Pull back the nylon braid about 1 1/2″ from the end of the wire that is through the silver top of the porcelain socket. To keep the braided nylon you cut from fraying, you can hold a lighter under the nylon for a second until it melts the nylon together. Pull the wires underneath apart to separate the wires (you can make a small cut between them to get the separation started), and use a wire stripper to expose about 1″ of both the silver and copper wires (you want to leave some plastic covering on the wires near where they meet up).
You’ll see on the top of the porcelain socket that there are two screws. One is silver and one is gold. Wrap the silver wire clockwise around the base of the silver screw and tighten in place. Repeat with the copper wire and gold screw.
To attach the wired porcelain socket to the silver socket top, match up the two screws that are inside of the porcelain socket with the two holes in the silver socket top, and screw the two together through the inside of the porcelain socket.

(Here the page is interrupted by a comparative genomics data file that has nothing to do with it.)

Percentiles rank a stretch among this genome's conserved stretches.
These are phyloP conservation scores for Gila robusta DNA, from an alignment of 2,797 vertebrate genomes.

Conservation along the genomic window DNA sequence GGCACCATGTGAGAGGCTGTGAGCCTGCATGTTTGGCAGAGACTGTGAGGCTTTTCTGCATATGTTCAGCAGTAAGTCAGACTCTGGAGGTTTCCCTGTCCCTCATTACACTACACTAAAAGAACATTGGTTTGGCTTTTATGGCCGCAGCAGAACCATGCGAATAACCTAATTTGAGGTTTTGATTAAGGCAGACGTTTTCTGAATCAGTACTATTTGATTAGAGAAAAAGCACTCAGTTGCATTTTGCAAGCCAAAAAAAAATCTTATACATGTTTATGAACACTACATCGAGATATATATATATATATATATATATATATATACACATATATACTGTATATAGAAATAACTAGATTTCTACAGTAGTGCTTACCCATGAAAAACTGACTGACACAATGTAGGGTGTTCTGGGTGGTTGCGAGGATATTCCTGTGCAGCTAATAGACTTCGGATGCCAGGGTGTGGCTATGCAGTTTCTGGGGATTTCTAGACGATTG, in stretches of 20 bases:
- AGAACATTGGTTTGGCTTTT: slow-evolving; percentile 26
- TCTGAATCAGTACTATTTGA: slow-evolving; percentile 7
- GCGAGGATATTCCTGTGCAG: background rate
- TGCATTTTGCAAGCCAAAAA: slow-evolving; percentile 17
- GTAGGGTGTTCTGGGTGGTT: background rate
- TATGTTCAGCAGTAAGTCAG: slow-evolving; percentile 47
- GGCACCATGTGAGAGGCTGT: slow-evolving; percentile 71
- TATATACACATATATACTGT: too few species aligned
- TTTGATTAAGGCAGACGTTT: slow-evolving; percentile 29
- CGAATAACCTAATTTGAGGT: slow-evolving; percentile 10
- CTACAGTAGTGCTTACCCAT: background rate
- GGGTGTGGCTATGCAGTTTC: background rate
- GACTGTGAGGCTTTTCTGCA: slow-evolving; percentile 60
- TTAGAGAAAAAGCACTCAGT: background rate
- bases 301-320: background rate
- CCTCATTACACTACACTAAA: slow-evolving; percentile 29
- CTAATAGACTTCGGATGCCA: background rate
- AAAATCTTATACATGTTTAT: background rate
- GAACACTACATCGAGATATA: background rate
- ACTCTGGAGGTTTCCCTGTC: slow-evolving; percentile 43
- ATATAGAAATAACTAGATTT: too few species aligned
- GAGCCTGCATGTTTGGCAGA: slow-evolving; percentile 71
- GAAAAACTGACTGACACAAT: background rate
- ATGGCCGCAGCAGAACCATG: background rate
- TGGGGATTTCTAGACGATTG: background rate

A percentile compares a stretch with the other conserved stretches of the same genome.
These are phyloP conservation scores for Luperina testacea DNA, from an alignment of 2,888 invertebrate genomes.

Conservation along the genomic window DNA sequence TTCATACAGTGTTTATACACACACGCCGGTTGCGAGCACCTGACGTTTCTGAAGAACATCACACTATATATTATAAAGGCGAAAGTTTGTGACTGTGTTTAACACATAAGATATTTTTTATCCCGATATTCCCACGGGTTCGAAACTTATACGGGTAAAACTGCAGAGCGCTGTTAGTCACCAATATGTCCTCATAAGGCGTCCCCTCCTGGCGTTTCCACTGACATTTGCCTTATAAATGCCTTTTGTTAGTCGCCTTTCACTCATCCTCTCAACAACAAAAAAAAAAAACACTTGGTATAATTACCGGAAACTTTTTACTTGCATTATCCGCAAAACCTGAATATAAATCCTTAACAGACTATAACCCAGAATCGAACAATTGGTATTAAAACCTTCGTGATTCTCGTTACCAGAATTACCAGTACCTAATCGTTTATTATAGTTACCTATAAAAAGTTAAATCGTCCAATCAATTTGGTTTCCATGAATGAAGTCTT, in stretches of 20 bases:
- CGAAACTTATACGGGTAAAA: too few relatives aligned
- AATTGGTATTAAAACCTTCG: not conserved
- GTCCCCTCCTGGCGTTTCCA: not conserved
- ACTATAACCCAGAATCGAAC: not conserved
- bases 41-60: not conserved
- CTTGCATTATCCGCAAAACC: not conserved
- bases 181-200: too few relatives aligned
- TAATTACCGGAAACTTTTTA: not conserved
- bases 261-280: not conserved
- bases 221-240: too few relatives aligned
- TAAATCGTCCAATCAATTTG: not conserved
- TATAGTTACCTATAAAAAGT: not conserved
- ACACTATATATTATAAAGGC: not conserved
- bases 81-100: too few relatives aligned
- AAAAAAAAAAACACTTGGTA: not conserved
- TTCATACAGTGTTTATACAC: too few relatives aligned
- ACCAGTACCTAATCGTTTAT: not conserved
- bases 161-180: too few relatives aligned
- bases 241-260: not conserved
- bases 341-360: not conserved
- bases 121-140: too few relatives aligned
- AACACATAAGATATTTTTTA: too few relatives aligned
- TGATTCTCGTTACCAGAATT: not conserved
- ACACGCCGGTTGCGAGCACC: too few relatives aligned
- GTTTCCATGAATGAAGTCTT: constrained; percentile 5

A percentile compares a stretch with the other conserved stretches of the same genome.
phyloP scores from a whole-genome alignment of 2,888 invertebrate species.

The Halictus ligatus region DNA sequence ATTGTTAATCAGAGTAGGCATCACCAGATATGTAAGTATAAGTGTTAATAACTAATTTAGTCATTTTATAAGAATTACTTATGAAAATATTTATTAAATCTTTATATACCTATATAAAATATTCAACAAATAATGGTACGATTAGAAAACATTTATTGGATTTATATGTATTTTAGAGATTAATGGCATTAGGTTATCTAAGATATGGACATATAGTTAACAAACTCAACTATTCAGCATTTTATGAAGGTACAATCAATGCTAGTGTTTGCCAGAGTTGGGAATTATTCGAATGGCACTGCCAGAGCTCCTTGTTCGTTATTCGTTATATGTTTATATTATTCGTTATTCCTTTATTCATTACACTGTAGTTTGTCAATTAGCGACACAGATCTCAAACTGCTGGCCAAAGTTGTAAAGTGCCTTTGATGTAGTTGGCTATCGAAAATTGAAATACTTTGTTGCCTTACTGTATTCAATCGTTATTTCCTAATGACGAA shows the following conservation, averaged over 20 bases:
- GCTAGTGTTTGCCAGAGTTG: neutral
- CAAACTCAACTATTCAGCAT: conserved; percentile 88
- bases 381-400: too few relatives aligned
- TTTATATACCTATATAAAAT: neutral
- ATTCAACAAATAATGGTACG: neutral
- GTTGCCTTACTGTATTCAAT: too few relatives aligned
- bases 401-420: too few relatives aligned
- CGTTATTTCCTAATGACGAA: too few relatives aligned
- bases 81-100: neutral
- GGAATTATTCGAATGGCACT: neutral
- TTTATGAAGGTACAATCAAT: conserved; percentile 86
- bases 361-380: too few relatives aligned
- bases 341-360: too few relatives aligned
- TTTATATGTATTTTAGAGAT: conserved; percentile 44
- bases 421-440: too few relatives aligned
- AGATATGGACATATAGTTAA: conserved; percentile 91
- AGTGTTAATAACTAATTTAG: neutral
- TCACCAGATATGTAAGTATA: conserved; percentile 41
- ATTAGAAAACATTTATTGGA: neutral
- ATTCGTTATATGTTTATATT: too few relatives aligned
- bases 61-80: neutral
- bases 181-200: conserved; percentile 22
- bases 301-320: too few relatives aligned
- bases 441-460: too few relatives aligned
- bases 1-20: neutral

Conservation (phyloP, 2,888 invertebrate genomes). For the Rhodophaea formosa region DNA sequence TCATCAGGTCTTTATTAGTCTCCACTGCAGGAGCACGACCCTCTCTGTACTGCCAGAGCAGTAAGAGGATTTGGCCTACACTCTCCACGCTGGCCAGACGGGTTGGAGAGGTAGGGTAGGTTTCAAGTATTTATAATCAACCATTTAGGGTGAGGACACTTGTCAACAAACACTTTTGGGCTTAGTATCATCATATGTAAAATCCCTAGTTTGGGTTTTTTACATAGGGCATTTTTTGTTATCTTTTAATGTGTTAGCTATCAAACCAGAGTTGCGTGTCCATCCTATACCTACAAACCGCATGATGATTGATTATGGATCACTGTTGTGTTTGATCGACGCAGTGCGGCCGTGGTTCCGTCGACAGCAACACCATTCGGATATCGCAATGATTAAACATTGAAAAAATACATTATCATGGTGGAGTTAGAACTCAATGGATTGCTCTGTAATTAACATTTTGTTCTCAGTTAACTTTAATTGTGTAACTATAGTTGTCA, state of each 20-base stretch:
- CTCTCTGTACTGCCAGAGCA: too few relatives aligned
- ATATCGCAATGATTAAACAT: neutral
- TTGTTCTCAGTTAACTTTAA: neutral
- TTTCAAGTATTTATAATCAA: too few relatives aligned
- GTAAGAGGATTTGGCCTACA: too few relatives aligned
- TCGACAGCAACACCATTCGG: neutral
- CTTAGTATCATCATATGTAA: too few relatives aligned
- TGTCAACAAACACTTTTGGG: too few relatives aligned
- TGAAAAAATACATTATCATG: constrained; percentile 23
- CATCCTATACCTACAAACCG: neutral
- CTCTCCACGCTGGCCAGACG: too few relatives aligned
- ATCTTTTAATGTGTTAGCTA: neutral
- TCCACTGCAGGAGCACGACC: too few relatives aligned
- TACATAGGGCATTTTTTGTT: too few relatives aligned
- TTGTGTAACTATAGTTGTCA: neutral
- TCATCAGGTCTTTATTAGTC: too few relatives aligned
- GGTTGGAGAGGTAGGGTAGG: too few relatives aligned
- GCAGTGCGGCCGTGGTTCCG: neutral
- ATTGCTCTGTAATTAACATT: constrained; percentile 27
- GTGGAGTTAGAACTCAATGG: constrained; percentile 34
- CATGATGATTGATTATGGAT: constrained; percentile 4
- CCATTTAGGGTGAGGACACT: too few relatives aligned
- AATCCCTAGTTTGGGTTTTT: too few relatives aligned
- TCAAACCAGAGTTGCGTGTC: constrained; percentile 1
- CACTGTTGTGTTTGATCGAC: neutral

Make sure when you are wiring light fixtures yourself to follow some common sense guidelines and only use bulbs that have a wattage your socket can handle (the ones I chose can do up to a 660 watt bulb).
Push the silver and brass domes of the neckless holder back in place and use an allen wrench to tighten the screw on the slip ring. This will keep all those pieces from sliding around while you work on the other side.
At the other end of the brass arm (the side that will attach to the wall), thread the nylon wire through the threaded straight coupling, and screw the coupling halfway onto the brass arm. Thread the wire through the threaded hollow steel nipple and screw that into the other half of the coupling.